Documentary on the Friedmans, a seemingly typical, upper-middleclass Jewish family whose world is instantly transformed when the father and his youngest son are arrested and charged with shocking and horrible crimes.
This documentary by Joe Berlinger and Bruce Sinofsky details the murder trial of Delbert Ward. Delbert was a member of a family of four elderly brothers, working as semi-literate farmers ... See full summary »
Documentary depicts what happened in Rio de Janeiro on June 12th 2000, when bus 174 was taken by an armed young man, threatening to shoot all the passengers. Transmitted live on all ... See full summary »
Sandro do Nascimento,
Luiz Eduardo Soares
Nick Broomfield's second documentary on Aileen Carol Wuornos, a highway prostitute who was executed in 2002 for killing seven men in the state of Florida. This second installment includes the filmmaker's testimony at Wournous's trial.
The Bridgewater Triangle sits within Southeastern Massachusetts, and includes a number of locations known for unexplained occurrences; the most prominent of which include the legendary ... See full summary »
Julien, 28, returns to his home town. He's spent the last 13 years in prison. Out on probation, he's obsessed by a girl... Emily. And one day, he reaches for her: "it's me". She turns around, looks at him and starts to scream.
Jean-Xavier de Lestrade
French documentary about the trial of a black American teenager accused of robbing and murdering an elderly white tourist at a Florida hotel. The film follows the teen's defense team as they build a case that shows ineptitude and prejudice on the part of the Jacksonville Sheriff's Office. Written by
The subtext which usually emerges when simplicity is avoided in the telling of a morality tale is that good and evil are actually arbitrary. The fresh and shocking impact of this film is that the contrast between good and evil is sharp and clear. So rarely do we see that contrast today that we feel revived from moral slumber, even if momentarily. That's the essence of great storytelling.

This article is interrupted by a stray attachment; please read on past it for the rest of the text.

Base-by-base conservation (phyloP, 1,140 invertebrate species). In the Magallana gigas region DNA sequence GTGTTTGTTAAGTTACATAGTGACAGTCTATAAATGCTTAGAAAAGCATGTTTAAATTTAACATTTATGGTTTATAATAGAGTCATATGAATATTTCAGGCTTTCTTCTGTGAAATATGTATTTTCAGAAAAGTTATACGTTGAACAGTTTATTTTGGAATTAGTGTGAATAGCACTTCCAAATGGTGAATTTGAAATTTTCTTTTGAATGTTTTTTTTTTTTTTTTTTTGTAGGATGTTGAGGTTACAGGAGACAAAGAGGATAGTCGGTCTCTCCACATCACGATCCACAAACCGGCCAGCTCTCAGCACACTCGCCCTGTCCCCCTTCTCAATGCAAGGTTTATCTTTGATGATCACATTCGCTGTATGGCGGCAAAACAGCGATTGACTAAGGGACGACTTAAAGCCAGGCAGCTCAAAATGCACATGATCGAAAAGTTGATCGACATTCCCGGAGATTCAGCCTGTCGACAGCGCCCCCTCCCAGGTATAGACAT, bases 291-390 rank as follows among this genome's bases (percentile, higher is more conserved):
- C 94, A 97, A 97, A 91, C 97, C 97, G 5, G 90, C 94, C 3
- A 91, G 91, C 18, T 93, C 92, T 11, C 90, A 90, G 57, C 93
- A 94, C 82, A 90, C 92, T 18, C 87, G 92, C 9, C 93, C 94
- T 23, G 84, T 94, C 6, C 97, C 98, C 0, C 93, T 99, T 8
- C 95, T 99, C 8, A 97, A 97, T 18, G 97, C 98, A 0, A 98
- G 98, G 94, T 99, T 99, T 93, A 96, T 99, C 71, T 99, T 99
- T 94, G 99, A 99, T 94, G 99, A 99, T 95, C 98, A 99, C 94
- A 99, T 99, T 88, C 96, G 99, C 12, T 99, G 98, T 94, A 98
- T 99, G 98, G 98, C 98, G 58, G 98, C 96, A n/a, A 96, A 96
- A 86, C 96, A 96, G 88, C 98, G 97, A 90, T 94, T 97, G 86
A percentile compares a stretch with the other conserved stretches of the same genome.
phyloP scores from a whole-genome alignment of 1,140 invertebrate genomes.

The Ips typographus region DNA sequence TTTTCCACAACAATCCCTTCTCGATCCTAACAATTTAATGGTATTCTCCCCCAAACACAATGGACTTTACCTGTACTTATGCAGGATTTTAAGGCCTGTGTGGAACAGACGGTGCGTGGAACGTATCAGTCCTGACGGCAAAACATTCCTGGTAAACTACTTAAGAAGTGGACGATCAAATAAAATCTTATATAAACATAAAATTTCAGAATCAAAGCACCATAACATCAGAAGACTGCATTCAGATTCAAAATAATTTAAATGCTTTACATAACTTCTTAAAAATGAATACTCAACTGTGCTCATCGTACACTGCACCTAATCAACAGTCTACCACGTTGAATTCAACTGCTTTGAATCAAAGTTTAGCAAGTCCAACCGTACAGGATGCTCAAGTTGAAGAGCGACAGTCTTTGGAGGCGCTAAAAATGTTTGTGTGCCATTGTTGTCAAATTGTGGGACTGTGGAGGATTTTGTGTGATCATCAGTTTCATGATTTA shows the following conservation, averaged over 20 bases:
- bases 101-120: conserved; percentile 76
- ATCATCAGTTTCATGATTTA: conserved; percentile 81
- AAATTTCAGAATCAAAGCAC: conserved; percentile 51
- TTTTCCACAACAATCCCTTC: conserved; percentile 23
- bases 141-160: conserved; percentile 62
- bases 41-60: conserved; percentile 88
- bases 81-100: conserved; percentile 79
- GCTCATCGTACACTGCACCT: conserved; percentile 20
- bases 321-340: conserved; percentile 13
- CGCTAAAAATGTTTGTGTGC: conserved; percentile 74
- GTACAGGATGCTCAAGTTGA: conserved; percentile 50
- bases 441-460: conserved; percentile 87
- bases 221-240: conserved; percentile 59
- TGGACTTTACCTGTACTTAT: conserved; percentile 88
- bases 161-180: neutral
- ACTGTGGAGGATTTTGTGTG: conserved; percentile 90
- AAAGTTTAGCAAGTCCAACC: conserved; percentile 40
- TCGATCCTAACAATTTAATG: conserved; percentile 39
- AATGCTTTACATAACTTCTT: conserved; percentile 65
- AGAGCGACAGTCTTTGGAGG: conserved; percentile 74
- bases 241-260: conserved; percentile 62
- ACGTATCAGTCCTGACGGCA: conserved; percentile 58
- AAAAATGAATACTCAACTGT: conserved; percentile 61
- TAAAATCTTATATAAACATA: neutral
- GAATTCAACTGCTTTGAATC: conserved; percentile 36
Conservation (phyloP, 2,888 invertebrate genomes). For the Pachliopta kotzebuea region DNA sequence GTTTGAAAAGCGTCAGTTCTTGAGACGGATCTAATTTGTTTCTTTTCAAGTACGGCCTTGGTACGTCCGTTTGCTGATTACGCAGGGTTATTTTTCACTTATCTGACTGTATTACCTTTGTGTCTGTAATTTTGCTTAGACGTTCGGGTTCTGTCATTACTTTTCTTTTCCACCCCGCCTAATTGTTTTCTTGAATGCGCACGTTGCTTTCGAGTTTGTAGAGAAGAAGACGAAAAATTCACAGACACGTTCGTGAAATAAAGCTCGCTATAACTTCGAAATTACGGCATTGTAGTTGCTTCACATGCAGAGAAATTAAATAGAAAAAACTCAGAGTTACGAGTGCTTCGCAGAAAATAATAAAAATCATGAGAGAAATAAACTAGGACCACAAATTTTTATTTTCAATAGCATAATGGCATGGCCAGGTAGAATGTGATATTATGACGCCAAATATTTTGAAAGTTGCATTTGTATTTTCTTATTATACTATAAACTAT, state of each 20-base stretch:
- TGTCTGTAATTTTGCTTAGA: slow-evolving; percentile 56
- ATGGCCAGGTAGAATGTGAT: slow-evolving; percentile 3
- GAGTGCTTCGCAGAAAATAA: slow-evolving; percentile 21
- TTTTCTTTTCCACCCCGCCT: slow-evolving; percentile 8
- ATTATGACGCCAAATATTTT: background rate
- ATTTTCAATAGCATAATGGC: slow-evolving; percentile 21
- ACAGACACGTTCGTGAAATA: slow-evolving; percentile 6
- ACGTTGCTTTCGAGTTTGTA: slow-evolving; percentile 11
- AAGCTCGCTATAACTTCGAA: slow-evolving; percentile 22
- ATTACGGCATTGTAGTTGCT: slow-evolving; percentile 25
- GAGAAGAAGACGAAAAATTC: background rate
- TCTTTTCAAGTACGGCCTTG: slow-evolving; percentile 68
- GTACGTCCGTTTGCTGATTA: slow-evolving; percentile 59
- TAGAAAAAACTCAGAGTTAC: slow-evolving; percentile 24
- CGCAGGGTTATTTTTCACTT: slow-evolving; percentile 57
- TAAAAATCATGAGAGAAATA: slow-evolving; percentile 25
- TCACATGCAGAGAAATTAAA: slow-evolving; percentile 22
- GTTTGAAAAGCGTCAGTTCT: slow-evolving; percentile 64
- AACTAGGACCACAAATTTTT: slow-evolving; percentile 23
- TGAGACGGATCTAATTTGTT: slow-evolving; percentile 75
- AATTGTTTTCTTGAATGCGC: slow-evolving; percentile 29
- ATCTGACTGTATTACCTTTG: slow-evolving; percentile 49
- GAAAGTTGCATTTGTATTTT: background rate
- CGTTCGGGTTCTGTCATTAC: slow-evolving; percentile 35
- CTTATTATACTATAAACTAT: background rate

Had this documentary told a tale which took place in 1965, I would have thought the film's straightfaced, understated delivery to be somewhat unengaging. However, the fact that the story takes place in 2000 and within our modern police system, it makes for a devastating revelation. The characters are archetypal, as emblemanic as the point being made. Racism, indolence and ineptitude rarely find a stage where they can be observed so pure. We also rarely get the opportunity to watch good people shake the system into behaving the way it should. This film should not be criticized for it's simplicity of point and of it's characters - if anything, we should be thankful that such characters exist and have endured this ordeal. It is a necessary and important distillation of where we still are as a nation - powerfully principled yet terribly flawed. The film is one-sided, as it should be (innocent until proven guilty), and it is deeply moving.
To classify this film as a "northern liberal's wet dream" (as one online reviewer has unfairly done) is to engage the cynicism which habitually complicates and frustrates communication of basic ideas; it smacks of neo-Hollywood. The undergraduate writer's urge to dilute good with poison and draw virtue from evil is not always evidence of genuine profundity. More often than not, it's simply cloudy and ill-defined values.
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